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Senate ESEA Debate May Reignite Scuffle on Bullying Protections for LGBT Students

By Lauren Camera — July 08, 2015 2 min read
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Expect a potential schoolyard scuffle when the U.S. Senate begins debating dueling amendments to address bullying as part of considering the Elementary and Secondary Education Act reauthorization.

During the Senate education committee markup, three members offered varying amendments that sought to protect students from bullying, including students who are lesbian, gay, bisexual, or transgender (LGBT), eliciting the most contentious debate in an otherwise smooth markup process.

An amendment from Sen. Lamar Alexander, R-Tenn., co-author of the ESEA bill and chairman of the committee, would allow states and school districts to use federal funds to implement or improve bullying-prevention policies, including for LGBT students. A similar amendment from Sen. Robert Casey, D-Pa., meanwhile, would require states that receive federal funding to establish bullying prevention policies, including for LGBT students.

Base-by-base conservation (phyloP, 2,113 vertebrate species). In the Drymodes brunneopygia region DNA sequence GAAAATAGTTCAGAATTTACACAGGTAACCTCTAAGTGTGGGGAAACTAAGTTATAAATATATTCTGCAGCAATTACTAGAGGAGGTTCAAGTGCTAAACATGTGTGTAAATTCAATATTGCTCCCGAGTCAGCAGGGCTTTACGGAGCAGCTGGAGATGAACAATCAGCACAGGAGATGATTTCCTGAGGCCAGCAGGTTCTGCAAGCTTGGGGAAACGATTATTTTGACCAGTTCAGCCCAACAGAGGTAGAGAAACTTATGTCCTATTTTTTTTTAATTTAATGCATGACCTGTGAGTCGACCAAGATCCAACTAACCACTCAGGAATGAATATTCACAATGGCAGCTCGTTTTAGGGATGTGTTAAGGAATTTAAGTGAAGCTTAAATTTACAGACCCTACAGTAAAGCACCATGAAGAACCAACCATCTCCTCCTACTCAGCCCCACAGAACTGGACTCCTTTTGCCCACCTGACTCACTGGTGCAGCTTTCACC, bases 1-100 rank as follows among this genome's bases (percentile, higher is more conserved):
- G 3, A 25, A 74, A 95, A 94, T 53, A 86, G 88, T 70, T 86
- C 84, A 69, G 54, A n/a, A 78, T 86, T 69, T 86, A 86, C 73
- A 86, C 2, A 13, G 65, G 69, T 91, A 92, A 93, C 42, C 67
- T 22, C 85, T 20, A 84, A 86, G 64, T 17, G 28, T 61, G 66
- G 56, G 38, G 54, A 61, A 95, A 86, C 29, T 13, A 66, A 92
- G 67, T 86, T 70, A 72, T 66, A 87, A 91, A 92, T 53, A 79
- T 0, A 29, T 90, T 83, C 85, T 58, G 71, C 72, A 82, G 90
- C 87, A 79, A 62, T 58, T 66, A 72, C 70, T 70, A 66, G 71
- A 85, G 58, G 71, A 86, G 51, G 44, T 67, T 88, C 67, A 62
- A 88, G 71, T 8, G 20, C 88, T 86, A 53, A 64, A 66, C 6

And a third amendment from Sen. Al Franken, D-Minn., would enact the Student Non-Discrimination Act, which would create a comprehensive federal prohibition against discrimination and bullying in public schools based on sexual orientation or gender identity.

All three amendments are expected to be offered during the ongoing Senate floor debate on the ESEA reauthorization, which began Tuesday.

During the markup, Sen. Lisa Murkowski, R-Alaska, struck at the heart of the debate over Alexander’s and Casey’s amendments:

“I think you’re both right,” she said. “I want something that truly has teeth, and I think what Casey has done would help better define [the problem] ... But I agree with Alexander that I don’t want D.C. telling a village in remote Alaska what that definition of bullying is.”

“I think it’s important that we acknowledge that so much of the bullying atmosphere coming at kids today is directed at kids with LGBT status,” Murkowski continued. “But it’s too general in one approach and too prescriptive in another.”

(You can read more about the committee markup debate here.)

They both withdrew their amendments, but notably, Casey had the support of Sen. Mark Kirk, R-Ill., which would have given him enough votes for his amendment to be adopted to the underlying bill.

While it’s unclear how the three amendments will play out on the Senate floor, the debate will be especially interesting coming on the heels of the recent Supreme Court ruling backing the rights to same-sex marriage. In recent months, Republican members of Congress have shown more interest in LGBT issues, even supporting same-sex benefits during the budget debate this past spring.

Notably, the forthcoming bullying debate will prompt the first votes on LGBT issues since the Supreme Court ruling.